Both 16-megabit and 64-Mb Dynamic RAM (DRAM) prices have bounced up in July, said Kipp Bedard, vice president of corporate affairs at Micron Technology, speaking at the BancAmerica Robertson Stephens semiconductor conference in San Francisco on Thursday.
The average selling price (ASP) of a 16-Mb DRAM jumped to $1.65 from $1.35, while 64-Mb, PC-100-compliant devices are hovering around the $9.00 mark after they bottomed out at $7.50 this spring.
The company is now receiving a premium of between $1.25 and $1.50 on PC-100-compliant 64-Mb devices, compared with non-PC-100-compliant parts, Bedard said. Nearly 75 percent of Micron's 64-Mb devices shipped are PC-100-complaint.
"I can't give a reason for the ASP increases," he said, citing the possibility of a pick up in demand from PC original equipment manufacturers that have completed reducing finished goods inventory in the reseller channel, as well as seasonal factors. "It could be temporary."
Temporary or not, it was enough to boost investors' faith in the company. Shares of Micron MU gained 2 1/8 to 33 5/16.
Micron achieved the 16/64-Mb price-per-bit crossover in mid July, one quarter earlier than it had expected, he said. The company said it will reach unit crossover in late September or early October.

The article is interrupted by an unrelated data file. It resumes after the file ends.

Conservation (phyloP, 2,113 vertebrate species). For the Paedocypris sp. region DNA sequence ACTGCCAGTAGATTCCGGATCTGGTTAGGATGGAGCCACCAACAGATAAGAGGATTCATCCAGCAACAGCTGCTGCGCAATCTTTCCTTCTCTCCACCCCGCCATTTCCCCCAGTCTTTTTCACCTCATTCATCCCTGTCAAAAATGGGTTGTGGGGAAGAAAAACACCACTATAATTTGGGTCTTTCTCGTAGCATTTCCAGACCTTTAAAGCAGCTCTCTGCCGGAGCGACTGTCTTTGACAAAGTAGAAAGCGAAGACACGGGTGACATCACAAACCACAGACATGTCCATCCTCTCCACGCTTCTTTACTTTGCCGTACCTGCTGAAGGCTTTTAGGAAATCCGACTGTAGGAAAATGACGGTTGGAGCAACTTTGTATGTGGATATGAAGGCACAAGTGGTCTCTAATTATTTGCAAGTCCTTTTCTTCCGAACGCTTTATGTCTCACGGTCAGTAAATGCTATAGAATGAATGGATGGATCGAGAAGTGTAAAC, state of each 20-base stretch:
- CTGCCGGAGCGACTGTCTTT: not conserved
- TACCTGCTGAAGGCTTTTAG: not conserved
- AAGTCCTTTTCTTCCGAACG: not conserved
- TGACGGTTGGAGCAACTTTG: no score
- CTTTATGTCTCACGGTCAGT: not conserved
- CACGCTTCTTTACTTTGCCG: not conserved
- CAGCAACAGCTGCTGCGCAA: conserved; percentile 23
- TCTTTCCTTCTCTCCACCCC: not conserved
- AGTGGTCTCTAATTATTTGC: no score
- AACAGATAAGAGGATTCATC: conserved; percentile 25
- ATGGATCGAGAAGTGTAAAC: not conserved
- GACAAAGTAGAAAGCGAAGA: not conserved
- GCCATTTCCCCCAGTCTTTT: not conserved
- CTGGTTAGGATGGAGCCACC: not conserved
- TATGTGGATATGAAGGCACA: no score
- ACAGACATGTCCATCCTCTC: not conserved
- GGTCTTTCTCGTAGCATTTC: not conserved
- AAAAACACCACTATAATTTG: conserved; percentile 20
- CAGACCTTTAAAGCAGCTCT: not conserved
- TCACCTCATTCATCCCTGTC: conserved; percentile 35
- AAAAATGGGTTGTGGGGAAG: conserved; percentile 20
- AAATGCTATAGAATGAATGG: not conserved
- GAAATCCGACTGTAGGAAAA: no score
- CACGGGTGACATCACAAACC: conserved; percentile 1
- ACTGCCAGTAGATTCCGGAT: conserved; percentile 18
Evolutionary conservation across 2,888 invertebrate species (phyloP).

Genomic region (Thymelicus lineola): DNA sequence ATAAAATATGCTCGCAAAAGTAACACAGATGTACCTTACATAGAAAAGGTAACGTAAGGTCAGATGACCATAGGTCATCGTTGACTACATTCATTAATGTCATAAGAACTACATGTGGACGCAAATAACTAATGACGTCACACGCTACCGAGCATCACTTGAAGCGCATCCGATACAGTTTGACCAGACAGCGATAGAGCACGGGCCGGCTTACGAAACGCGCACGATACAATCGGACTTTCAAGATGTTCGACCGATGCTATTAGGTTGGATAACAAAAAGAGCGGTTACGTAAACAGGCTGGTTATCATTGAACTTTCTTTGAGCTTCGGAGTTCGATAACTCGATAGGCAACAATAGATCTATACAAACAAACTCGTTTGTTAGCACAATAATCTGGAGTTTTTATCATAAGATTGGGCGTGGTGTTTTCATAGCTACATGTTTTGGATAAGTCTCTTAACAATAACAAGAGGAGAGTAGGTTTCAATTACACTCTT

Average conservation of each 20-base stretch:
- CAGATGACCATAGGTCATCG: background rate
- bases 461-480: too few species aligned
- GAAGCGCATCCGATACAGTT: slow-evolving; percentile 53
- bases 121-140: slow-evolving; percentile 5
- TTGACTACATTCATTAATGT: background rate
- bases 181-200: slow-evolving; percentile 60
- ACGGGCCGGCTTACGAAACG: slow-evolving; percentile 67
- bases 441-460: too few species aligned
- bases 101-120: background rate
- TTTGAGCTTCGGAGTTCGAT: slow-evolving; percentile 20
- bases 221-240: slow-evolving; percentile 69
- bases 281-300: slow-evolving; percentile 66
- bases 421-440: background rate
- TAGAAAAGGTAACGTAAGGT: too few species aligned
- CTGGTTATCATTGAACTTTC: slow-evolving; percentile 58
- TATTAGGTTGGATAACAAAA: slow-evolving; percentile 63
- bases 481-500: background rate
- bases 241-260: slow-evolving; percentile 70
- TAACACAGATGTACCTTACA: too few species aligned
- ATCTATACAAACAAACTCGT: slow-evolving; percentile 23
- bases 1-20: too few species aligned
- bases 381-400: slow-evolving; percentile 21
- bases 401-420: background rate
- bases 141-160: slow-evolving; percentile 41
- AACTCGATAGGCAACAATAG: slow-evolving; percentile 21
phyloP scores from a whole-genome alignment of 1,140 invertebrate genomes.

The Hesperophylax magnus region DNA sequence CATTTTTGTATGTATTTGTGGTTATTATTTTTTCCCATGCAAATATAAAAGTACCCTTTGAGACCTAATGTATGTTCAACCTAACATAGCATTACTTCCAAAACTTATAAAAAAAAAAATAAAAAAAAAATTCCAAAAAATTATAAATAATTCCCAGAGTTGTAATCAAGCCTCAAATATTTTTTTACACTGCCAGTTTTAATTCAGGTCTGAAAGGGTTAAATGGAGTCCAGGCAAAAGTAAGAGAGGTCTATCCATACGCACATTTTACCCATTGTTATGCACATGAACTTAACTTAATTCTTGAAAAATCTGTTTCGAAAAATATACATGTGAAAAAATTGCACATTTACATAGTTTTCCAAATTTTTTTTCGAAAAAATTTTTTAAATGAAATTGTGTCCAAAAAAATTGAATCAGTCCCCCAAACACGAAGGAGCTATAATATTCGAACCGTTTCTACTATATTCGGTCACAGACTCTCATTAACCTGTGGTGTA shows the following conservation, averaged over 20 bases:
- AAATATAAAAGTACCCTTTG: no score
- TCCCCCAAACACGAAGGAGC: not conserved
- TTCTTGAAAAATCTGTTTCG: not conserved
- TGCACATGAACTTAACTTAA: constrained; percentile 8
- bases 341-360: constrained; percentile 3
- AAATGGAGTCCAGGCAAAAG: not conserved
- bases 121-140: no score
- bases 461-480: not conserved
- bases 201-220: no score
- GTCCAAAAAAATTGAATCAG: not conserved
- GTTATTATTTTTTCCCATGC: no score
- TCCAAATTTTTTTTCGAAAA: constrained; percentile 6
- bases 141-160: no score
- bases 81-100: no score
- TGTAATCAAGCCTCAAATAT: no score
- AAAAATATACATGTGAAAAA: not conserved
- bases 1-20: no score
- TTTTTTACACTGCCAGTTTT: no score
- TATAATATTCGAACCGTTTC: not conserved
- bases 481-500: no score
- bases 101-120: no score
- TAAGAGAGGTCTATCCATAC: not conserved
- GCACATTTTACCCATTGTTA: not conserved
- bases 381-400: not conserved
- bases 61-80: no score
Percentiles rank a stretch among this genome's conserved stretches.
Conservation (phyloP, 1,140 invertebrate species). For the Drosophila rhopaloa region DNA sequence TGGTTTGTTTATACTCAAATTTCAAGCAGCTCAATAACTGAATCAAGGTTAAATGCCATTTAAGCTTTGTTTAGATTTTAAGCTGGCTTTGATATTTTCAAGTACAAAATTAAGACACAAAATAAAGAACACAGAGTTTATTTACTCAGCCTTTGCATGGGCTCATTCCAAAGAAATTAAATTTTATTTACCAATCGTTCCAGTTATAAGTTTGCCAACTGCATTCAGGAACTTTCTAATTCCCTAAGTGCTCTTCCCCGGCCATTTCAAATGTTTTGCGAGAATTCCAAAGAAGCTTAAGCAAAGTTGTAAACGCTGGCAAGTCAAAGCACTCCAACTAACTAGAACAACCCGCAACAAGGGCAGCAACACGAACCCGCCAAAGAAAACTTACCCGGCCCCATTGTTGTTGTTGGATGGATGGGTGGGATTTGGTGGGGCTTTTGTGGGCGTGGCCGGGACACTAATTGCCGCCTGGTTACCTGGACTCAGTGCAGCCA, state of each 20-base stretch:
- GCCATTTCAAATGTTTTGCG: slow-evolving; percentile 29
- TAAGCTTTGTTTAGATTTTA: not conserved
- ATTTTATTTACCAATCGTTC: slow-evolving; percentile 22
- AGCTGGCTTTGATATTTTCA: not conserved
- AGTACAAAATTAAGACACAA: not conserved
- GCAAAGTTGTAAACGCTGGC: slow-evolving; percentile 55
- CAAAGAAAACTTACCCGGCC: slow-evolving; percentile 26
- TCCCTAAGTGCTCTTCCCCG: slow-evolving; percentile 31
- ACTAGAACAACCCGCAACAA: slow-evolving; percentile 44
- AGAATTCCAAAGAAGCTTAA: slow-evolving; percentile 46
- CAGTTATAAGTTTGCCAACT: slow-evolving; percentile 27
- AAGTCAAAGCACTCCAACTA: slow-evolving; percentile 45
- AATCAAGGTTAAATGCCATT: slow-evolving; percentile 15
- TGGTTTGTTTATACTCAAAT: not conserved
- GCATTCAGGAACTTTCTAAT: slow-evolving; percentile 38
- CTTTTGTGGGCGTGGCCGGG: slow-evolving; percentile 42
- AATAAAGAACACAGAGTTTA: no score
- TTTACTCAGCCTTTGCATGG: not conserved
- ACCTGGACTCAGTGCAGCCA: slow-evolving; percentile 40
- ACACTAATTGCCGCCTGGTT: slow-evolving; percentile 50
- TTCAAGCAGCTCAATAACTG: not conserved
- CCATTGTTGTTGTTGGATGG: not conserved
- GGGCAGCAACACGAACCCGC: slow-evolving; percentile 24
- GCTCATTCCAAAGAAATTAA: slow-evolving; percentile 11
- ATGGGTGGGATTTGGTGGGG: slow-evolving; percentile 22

The need for storage is driving the average amount of memory per PC by 8 percent per month. In April, 42 megabytes of DRAM was the average; by November, Micron said the average could reach 83 MBs per PC, higher than its original forecast of 55 MBs six months ago.
Nearly 50 percent of Micron's wafer starts are at 0.21-micron, the process technology it will use to outfit the Richardson, Texas fab it acquired from Texas Instruments last month. It will take between nine and 12 months to convert the fab. "We'll have our hands full," Bedard said.
In fiscal 1999, the company will make $900 million in capital expenditures; $600 million will be allocated toward its Boise, Idaho, fab, while the rest will be spent on its Avezzano, Italy, facility -- also recently acquired from Texas Instruments, he said.
In its aggressive pursuit to shrink die to reduce costs and grow capacity, the company has spent the last four weeks negotiating new financing agreements with banks in Japan and Singapore, where it is a minority owner in DRAM ventures.
It plans to stick with 16-Mb DRAMs for a while, and will do one more die shrink on the generation from 0.3-micron to 0.21-micron.
Micron also expects to sample a Rambus DRAM part before the end of the year. "We're starting to run wafers," Bedard said.